Friday, August 13, 2010

Deepwater Oil Spill - how to deal with a dead well?

The Admiral confirmed, in his Friday press conference, that the negative pressure test on the Deepwater well held steady for 24-hours without any inflow of fluid into the well, or increase in pressure. That means that there is sufficient cement in the annulus to block a free passage from the reservoir, through the annulus, to the well head. In other words the well is killed. The problem now becomes something different.

As I mentioned yesterday the central section of the well, inside the production casing, is full of cement. The only path possibly available is up the annulus, above the bottom section where cement has filled it. The problem that is now faced is that no-one knows how much of the cement in the annulus was there from the original cementing of the production casing into place, and how much from the injection of cement during the static kill. If it is a relatively small amount, then there is a risk that this barrier may fail, with time, and oil under reservoir pressure can then flow up the annulus to the well head. And to help with the discussion, here is the picture that I have used before to illustrate the situation.

I would suspect that it is a relatively thick barrier – the original injection of cement into the well from the production casing was, if my memory serves, about half that required to fill the annulus to the previous cement lining injection. Given that this is 800 ft above the bottom of the well, then there is 400 ft of cement above the shoe in the annulus.

In a relatively close to surface operation, the flow of fluid across the bottom of that column might induce enough cavitation to eat back the cement by about 20-ft or more (Glen Canyon Dam, and Tarbela High Dam for eg) but with the back pressures in the well that would suppress cavitation, I don’t anticipate that there was that much erosion out of the flow path of the oil and gas to the bottom of the well. There could be enough erosion along the contact with the overlying sandstone, which would erode out the column over the height of the sandstone, (say 60 ft) but even with that there is likely at least a couple of hundred feet of cement in the annulus above the reservoir creating a seal.

But that leaves the problem of the up to 1,000 barrels of oil that may be trapped in the annulus, begging the question as to how it is supposed to have got there if the cement in the annulus retained its integrity above the reservoir.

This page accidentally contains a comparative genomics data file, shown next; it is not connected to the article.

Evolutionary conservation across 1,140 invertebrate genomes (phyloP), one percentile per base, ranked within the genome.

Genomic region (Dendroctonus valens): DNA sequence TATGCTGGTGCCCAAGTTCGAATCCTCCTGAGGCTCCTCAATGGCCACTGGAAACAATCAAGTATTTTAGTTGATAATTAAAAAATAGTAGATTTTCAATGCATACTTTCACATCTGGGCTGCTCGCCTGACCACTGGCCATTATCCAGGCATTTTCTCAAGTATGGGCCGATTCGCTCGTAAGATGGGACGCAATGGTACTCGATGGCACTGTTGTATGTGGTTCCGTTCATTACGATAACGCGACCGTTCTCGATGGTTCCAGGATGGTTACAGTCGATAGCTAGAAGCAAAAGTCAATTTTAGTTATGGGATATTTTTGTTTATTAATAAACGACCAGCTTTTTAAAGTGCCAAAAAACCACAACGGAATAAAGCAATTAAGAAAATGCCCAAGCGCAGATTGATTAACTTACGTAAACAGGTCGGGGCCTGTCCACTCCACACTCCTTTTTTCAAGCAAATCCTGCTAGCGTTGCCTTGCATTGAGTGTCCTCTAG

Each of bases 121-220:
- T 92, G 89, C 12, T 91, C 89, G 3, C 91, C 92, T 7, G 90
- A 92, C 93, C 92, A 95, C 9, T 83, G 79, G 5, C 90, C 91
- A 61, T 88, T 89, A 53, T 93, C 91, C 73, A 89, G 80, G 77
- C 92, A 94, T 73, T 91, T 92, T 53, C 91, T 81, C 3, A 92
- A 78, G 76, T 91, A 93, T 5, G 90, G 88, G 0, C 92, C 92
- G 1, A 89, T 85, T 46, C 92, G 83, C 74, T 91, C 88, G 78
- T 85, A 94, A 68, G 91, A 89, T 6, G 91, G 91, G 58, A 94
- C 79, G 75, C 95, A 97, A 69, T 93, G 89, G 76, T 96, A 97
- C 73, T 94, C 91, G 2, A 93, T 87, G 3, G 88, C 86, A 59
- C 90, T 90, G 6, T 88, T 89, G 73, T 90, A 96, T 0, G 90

To determine if that is oil, which would imply that the above supposition was wrong and that the well had no cement integrity in the annulus until the cement from the static kill provided some, the relief well has to intersect the original well. When it does so it raises two problems, only one of which I mentioned in the last post.

The one I mentioned is that with a cement plug in the annulus below the intersection if BP start to inject fluid into the annulus they don’t have an easy way of displacing the fluid already there. There is nowhere to push it, and no clear way to circulate it out with the relief well configuration. The logical path to push it upwards out of the well runs into a slight problem that the Admiral introduced today, which is that the part between the new stack and the old BOP (the spooling tool) is only rated to 7,500 psi. And there is no simple path for fluid to flow from the annulus up through the existing hardware on top of the rig into a pipe that could carry it to a vessel at the surface.

The one that I did not mention was that if the original cement has been removed over the full column of the annulus down at the bottom of the well, and only replaced by the cement injected during the static kill, then there is no way of knowing how thick that barrier is. Raising the pressure in the annulus to inject cement into it from the relief well could break that barrier (though it would also provide a path for oil in the well to displace downwards back into the reservoir and thus dispose of maybe 10% of the oil in the annulus., which still leaves the question as to how to displace the rest.

On the other hand if the relief well goes into the annulus and finds nothing but mud (from the pre-cement days when the production casing was installed) then the question becomes moot.


  1. There seems to be an underlying assumption that the original cement sheath in the annulus is competent and that it is "a relatively thick barrier". That may be a bad assumption.

    Remember the fluid flow model studies Halliburton did before recommending the 20 centralizers? Without all those centralizers, the pipe would be slightly off center and there were predicted to be channels in the cement. We can thank the cost-shaving organization for which former CEO Tony Hayward has yet to pay the full price, but BP went with the 6 centralizers in hand.

    Probably, the cement sheath has channels through it.

  2. If the cement in the annulus is a couple of hundred feet long, the question becomes as to whether any channels that were formed during installation are continuous throughout the layer.

    My point is that if they weren't there during installation and formed the primary flow path for the oil (the initial theory now shown wrong by the cement path) its hard to see how flow in another direction could erode out such a passage.